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Sky City: How China Is Building Massive Structures in Less Than A Month

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Fifteen days. That’s 360 hours; roughly equivalent to the average person’s pay period. While you earned one paycheck, a construction company in China built a 30-story skyscraper. And as crazy as that sounds, it’s just the beginning.

China has been showcasing some really incredible building techniques. They are utilizing what’s known as prefabricated strategies.

The main element to this tactic involves building crucial elements of the structure off site, while work on the foundation begins. As that’s finished, the elements are sent to the site via trucks. All parts of the prefabrication are meticulously placed on the trucks in order to utilize maximum efficiency. Then the intensely organized pace of the construction phase truly begins. Workers can finish a minimum of three floors a day, with the aid of prefabrication and up to eight industrial cranes at once.

This is clearly a simplified explanation of what China is doing. Nonetheless, these advancements are amazing!

While there is much criticism regarding the speed and quality of Chinese building techniques, it’s certain that they work streamlined as a team and are faster and more organized than any other construction force out there.

Plans for a Sky City

These extreme strategies promise gigantic potential for China. They have planned a revolutionary project, so mind boggling that it seems impossible. This project is known as Sky City.

Sky City will be a contender as the largest skyscraper on earth. This is a project that has had years of planning and seen copious amounts of red tape. Construction has actually began once, but only lasted ten days because the world wasn’t ready.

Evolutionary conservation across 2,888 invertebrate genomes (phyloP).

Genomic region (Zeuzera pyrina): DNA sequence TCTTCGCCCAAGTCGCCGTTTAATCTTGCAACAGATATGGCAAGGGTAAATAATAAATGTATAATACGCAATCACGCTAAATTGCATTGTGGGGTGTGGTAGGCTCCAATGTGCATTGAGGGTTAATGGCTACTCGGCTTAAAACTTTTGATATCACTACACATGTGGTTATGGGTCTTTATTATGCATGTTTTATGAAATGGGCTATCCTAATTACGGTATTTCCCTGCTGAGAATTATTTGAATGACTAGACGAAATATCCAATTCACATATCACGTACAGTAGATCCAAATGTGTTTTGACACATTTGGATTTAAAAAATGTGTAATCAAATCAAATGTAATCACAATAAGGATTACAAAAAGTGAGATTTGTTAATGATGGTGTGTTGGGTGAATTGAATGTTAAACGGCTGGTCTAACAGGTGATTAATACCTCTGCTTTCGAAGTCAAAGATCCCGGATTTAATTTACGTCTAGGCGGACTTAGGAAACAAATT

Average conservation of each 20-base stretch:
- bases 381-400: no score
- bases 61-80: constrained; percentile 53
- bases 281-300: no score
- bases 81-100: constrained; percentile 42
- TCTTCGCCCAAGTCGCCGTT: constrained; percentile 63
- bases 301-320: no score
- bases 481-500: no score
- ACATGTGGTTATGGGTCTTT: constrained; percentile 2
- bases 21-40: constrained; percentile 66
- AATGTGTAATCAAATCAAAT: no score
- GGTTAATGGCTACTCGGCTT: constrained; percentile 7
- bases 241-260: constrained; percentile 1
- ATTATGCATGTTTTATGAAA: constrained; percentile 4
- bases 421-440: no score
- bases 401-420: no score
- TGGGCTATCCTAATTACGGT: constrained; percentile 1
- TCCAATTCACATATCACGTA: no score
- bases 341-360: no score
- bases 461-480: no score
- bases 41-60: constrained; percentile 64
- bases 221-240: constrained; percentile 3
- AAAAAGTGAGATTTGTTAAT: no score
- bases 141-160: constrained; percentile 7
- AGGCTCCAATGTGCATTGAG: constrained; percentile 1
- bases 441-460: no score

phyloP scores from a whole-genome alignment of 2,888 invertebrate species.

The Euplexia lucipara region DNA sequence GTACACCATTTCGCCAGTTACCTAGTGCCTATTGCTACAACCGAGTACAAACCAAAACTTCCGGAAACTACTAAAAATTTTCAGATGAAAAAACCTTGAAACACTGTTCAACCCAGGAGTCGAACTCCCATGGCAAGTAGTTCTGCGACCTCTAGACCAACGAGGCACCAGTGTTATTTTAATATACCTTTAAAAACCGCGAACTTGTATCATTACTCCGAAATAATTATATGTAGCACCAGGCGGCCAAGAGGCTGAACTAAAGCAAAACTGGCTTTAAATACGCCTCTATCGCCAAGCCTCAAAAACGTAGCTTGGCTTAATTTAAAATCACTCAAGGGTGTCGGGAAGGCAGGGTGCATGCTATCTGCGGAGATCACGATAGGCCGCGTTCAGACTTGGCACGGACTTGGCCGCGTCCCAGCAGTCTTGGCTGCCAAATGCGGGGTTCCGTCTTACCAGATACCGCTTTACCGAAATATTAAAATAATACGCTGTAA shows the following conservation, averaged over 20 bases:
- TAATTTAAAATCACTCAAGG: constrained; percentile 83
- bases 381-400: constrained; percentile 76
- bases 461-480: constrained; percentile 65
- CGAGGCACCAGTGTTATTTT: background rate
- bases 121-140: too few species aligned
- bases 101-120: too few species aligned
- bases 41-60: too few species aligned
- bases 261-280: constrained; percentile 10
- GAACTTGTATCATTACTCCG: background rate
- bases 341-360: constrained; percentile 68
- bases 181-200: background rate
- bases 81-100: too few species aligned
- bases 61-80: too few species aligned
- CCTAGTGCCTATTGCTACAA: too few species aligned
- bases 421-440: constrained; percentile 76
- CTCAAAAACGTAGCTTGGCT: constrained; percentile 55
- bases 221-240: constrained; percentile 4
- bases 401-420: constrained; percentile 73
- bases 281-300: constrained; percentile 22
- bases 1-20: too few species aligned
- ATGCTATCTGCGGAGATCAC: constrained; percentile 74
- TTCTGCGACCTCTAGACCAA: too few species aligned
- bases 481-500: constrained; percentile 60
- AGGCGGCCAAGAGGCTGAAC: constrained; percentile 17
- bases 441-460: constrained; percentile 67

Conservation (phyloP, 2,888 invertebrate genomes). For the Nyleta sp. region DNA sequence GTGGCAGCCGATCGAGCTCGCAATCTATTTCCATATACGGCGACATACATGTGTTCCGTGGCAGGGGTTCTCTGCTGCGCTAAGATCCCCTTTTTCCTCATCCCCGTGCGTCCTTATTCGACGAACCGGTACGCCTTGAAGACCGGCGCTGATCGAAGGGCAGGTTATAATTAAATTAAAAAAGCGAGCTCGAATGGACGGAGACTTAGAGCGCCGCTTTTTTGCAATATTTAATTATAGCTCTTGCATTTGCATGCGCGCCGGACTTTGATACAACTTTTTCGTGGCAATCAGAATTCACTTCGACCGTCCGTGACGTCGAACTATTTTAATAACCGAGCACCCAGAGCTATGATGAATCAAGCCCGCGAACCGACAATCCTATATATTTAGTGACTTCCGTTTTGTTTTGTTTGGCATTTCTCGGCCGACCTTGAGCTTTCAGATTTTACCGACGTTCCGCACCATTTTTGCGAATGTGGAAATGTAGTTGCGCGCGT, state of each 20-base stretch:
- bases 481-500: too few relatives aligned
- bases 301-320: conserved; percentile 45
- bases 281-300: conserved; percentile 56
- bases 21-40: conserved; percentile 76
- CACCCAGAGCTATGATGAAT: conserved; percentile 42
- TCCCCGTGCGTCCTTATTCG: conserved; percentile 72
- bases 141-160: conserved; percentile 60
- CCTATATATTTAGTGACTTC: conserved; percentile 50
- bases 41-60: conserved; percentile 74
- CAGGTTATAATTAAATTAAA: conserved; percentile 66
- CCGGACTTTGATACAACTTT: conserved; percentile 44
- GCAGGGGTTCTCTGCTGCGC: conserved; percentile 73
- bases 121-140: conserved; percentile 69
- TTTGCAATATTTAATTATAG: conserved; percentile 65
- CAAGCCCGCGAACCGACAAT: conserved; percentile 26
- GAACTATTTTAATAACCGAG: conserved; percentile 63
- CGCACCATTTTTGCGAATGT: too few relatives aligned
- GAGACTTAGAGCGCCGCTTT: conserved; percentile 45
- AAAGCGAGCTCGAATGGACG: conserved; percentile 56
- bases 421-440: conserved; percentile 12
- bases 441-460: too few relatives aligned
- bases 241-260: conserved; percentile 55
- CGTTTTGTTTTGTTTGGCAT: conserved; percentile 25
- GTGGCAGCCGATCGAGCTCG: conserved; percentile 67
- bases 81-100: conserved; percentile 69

Sky City will be the tallest building in the world. The current contender is Burj Khalifa in Dubai, which stands at a tremendous height of 829.8 meters or 2722.44 feet! China’s efforts plan to construct a monstrously giant skyscraper that will be roughly 10 meters (33 feet) taller. Although this is only a small fraction of the total height, Sky City will actually have 39 more floors than the Burj Khalifa, because the primary goal of Sky City is to house people.

Bumps in the Road

The main struggle of building such an immensely huge structure is obtaining the permits that are required. There could be long-term environmental damage, or architectural problems with the design and this must all be accounted for. The main reason that Sky City hasn’t officially taken off yet, is due to struggles within their government required permits.

Broad Group follows APEC (Asian Pacific Economic Cooperation) guidelines like everyone else. According to pg. 73 of the handbook:

“The permit to start a project must be obtained from a state council, and that permit is tied to other permits granted by other authorities (e.g., city planning, land use, demolition). The individual state or province engages a building control department to administer and enforce the regulatory system. Laws, regulations, codes, and standards are uniform throughout China.”

Precautions: the Codes, Regulations, and Standards